Caleb Cook
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GM Joins Urgent Effort to Build COVID-19 Ventilators

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A shortage of ventilators is one of the most critical problems America faces in the fight against the COVID-19 pandemic, and GM is exploring an array of options to help.

The automaker is working with Seattle-area medical device maker Ventec Life Systems, providing the company with logistics, purchasing, and manufacturing resources to help it make more ventilators.

“With GM’s help, Ventec will increase ventilator production,” said Chris Kiple, Ventec’s CEO. “By tapping their expertise, GM is enabling us to get more ventilators to more hospitals much faster. This partnership will help save lives.”

As part of this effort, the Detroit Free Press reports that GM is reaching out to auto parts suppliers to have them manufacture critical parts for ventilators. At least two suppliers, Twin City Die Castings in Minneapolis and Spartan Light Metal Products near St. Louis, have been chosen so far.  

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GM is also weighing whether to commit an entire plant to making ventilators. The most likely location is the automaker’s facility in Kokomo, Indiana, which makes electrical components. This plant normally employs nearly 400 people but is being idled as part of a company-wide auto production halt that’s currently scheduled to last through the end of March.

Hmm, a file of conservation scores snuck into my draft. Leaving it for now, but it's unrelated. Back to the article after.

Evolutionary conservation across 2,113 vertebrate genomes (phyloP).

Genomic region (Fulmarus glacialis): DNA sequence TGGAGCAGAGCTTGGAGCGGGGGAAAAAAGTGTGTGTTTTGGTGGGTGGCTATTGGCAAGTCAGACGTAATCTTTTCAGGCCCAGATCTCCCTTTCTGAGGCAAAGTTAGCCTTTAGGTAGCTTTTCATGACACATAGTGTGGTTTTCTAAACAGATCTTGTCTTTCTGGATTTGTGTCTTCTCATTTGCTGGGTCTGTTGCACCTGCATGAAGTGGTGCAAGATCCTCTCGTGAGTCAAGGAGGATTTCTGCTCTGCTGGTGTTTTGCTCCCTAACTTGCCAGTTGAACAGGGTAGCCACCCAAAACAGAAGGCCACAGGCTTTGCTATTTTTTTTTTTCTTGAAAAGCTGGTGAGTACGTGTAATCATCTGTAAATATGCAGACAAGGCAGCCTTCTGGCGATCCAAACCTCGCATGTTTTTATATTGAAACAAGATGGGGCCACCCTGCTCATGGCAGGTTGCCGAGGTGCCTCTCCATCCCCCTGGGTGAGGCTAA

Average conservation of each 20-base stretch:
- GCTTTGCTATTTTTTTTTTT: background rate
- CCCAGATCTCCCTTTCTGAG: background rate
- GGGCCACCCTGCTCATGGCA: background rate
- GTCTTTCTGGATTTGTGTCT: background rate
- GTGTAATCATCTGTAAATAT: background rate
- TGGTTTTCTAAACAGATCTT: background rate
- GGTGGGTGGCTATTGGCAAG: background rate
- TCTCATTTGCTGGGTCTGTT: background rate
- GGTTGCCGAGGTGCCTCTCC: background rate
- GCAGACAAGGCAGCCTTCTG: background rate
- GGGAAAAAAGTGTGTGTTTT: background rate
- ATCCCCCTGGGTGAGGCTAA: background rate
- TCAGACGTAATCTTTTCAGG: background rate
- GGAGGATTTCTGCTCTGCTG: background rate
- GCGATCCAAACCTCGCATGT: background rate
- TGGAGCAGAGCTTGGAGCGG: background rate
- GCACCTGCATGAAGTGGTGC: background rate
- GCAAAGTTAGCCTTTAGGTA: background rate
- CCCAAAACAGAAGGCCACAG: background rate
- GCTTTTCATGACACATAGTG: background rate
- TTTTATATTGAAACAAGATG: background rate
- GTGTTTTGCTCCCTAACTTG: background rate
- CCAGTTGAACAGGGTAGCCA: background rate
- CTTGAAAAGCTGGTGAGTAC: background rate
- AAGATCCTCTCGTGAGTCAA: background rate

COVID-19 often strikes at patients’ ability to breathe, which means that ventilators play a critical role in preventing deaths from the virus. However, many hospitals around the country are facing potential shortages of these machines.

Under the Defense Production Act, the federal government could order private companies to switch over to ventilator production as a national defense measure. However, it hasn’t yet done so, leaving the effort up to voluntary partnerships like the one between Ventec and GM.

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